APRIL 4, 2018

For as long as I’ve been alive, I’ve used drawing and painting to share my obsessions. What has obsessed me the most over the years is how a toxic environment can trigger both voluntary and involuntary mutations. Growing up surrounded by industrial pollution, I became fascinated by the possibilities of genetic mutation – how the waste products of human progress gone awry can rewrite our DNA in horrific and hilarious ways.

So, too, does social pollution trigger us to adapt in bizarre ways, voluntarily and involuntarily reshaping our our mannerisms, our dialects, and our styles of dress in order to either stand out or blend in with our surroundings.

My work is an examination of identities: who we are, how we see ourselves, how others see us, and how we wish to be seen.

In life, our true colors can get washed out into the background while our supporters and detractors both cast their lights on us, simultaneously illuminating and obscuring the selves we work so hard to create. In my paintings, key hues from the character’s flesh and attire form the background, while tinted lights from opposing sides give us a tainted hint of each character’s appearance. I have gone out of my way to leave the background visible between the highlights as a window to each character’s true or chosen self, while the highlights themselves are rendered loosely in oils, to effectively communicate the incompleteness of anyone’s true self and the conflict between our visions of ourselves and the visions cast upon us by others.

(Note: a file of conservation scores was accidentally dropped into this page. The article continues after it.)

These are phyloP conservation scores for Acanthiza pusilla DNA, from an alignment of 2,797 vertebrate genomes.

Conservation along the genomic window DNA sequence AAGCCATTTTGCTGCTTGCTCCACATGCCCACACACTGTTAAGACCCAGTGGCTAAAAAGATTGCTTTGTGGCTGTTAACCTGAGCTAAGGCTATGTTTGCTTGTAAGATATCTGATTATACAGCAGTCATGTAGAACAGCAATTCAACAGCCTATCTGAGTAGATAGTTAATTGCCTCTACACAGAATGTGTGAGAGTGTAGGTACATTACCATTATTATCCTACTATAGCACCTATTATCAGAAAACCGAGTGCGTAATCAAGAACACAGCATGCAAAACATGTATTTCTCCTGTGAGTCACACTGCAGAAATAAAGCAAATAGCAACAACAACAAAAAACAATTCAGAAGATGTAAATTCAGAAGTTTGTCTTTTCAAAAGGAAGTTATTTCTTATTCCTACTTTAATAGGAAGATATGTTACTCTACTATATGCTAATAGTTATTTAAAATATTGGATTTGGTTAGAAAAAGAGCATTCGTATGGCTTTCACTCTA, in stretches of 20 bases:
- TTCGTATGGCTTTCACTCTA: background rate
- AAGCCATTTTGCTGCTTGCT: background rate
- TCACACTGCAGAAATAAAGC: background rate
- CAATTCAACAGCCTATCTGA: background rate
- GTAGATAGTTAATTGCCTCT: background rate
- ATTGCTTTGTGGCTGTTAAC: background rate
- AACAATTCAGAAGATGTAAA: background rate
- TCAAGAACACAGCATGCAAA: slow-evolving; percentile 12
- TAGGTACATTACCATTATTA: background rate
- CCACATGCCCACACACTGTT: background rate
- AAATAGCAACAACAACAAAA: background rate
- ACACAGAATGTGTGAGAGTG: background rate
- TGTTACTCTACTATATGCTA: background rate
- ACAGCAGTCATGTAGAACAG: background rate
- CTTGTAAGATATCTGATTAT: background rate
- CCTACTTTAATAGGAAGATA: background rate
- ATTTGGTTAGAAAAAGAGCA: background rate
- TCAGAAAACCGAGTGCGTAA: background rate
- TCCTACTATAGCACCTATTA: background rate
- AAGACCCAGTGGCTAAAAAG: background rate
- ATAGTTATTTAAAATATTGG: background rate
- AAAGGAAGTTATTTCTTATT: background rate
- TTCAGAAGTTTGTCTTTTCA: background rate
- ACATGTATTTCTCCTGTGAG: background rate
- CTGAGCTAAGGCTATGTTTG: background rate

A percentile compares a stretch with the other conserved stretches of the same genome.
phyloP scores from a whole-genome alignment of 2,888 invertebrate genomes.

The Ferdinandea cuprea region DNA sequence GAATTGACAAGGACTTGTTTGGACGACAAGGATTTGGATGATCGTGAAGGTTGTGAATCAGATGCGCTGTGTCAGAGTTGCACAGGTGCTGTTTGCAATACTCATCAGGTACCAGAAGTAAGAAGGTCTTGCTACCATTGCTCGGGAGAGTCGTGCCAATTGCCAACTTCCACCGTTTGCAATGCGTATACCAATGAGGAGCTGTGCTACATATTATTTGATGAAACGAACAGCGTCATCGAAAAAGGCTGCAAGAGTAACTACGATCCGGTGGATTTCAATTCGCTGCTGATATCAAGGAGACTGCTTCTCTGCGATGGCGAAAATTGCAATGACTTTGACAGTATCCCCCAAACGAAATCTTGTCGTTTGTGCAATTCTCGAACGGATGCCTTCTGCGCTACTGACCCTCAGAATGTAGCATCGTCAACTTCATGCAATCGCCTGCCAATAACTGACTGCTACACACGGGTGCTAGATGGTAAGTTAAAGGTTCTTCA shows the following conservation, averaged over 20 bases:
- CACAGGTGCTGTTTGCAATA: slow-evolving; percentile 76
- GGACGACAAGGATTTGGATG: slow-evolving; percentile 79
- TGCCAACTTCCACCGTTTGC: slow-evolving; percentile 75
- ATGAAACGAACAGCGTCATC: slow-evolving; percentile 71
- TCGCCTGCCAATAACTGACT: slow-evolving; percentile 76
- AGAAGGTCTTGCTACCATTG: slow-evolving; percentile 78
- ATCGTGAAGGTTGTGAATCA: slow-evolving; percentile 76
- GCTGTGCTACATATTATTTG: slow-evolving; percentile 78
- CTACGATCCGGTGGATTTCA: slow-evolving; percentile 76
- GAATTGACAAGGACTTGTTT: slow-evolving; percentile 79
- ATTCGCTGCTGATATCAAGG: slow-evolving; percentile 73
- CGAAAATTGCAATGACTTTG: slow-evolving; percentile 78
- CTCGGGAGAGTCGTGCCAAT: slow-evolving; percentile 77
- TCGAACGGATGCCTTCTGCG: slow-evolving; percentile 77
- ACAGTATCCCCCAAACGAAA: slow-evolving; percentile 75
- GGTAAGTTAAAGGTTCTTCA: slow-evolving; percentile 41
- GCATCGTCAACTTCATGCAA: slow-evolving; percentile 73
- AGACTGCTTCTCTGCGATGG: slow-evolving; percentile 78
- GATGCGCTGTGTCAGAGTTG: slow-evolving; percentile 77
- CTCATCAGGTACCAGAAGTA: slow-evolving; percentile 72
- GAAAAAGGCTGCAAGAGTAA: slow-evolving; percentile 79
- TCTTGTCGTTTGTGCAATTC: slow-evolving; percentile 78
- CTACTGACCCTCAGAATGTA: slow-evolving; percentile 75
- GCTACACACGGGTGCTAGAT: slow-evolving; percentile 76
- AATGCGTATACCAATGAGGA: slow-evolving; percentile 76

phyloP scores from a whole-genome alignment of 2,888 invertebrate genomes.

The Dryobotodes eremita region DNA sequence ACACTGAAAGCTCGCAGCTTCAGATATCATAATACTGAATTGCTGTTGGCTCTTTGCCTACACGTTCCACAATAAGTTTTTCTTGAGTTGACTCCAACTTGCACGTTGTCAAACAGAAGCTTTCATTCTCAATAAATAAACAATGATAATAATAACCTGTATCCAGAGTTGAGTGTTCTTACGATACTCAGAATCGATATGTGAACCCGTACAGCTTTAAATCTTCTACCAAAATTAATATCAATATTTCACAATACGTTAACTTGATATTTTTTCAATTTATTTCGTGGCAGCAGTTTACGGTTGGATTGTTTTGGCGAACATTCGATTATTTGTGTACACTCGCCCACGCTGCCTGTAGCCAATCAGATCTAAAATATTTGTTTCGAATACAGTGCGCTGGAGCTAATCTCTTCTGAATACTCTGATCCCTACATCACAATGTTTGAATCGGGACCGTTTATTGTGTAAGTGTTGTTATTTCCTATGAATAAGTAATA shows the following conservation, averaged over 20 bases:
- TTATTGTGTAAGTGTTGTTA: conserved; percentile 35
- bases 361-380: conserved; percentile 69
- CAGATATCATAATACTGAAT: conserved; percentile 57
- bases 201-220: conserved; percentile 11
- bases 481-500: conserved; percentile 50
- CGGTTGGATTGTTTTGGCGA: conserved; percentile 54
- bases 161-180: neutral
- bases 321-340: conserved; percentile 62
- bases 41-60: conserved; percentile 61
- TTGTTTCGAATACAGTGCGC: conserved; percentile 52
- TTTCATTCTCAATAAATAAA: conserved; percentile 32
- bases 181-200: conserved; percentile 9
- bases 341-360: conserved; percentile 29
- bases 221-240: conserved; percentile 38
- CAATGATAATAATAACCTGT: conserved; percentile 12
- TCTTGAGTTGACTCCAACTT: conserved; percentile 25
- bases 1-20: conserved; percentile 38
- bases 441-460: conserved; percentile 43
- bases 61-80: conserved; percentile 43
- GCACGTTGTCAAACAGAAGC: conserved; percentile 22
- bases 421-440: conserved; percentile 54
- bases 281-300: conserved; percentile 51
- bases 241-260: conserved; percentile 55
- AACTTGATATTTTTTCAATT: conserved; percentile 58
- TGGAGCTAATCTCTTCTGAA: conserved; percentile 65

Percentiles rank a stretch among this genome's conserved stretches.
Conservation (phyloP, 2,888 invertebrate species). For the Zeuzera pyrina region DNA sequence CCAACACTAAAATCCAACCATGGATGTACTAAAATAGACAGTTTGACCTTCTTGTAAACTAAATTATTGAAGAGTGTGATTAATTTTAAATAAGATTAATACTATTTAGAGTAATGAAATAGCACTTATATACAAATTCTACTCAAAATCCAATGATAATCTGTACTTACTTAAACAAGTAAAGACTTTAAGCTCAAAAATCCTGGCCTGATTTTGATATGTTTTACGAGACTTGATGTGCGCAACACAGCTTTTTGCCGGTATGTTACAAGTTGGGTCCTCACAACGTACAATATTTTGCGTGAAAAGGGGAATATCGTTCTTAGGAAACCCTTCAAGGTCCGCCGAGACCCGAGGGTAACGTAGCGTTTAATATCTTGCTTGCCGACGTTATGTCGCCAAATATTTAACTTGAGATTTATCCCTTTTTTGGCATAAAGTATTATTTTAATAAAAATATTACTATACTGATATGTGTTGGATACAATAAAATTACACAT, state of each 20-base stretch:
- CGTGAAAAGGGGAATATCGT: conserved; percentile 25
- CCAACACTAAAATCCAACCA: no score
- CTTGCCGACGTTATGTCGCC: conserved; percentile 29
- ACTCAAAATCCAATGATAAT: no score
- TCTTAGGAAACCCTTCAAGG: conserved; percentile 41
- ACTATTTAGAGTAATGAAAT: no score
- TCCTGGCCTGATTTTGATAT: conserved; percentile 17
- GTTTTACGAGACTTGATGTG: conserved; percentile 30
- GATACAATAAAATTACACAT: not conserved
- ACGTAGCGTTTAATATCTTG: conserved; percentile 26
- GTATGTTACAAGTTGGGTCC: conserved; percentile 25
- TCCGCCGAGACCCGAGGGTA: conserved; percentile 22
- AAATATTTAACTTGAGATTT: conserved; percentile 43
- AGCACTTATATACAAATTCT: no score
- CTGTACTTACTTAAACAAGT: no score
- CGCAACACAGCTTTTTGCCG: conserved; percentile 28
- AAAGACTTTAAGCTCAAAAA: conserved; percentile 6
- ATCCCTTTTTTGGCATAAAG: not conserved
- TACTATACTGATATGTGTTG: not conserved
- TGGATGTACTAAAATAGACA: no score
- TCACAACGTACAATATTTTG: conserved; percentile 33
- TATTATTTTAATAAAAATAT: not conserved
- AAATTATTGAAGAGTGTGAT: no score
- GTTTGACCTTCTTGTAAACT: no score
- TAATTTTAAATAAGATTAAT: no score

Born in Bayonne, NJ in 1979, Justin Smith began drawing and painting before he can even remember. From early on, the pollution of his hometown’s industrial landscape, coupled with his love for science fiction films and superhero comics, sparked a lifelong fascination with the havoc man has wreaked upon the environment and what kind of repercussions it may have on our bodies and minds.

As a Media Arts major at New Jersey City University, he combined his many artistic skills and interests into a body of work that was both highly experimental and easily accessible, displaying his unique perspective in every film, painting, cartoon and soundscape he produced. Meanwhile, he began carving out a reputation as a formidable promotional artist for the underground rock and metal scene, creating memorable posters, t-shirts, and CD covers for bands such as Clutch, Negative Reaction, Atomic Number 76, and Abraham’s Meat Plow.

Upon graduating from NJCU, he quickly put his skills to use as a freelance storyboard artist and production designer whose clients have come to include MSNBC, Charles Schwab, and Mighty Coconut.

After moving to East Hampton, NY in 2005, Smith joined the Bonac Tonic Art Collective and participated in all their events from 2006 to 2012. It was during this time that Smith’s true artistic voice began to emerge via “The Mutonians,” a series of portraits depicting biomechanical hodgepodges and cryptozoological anomalies that spring forth when Smith’s imagination runs loose. It didn’t take long for these unusual pieces to find homes in some highly esteemed collections throughout the Northeastern United States.

Since relocating to Austin, Texas in 2013, Smith has once again kept busy as an illustrator and storyboard artist, while gearing up to start fresh with a new series of paintings highlighting the continuing saga of The Mutonians.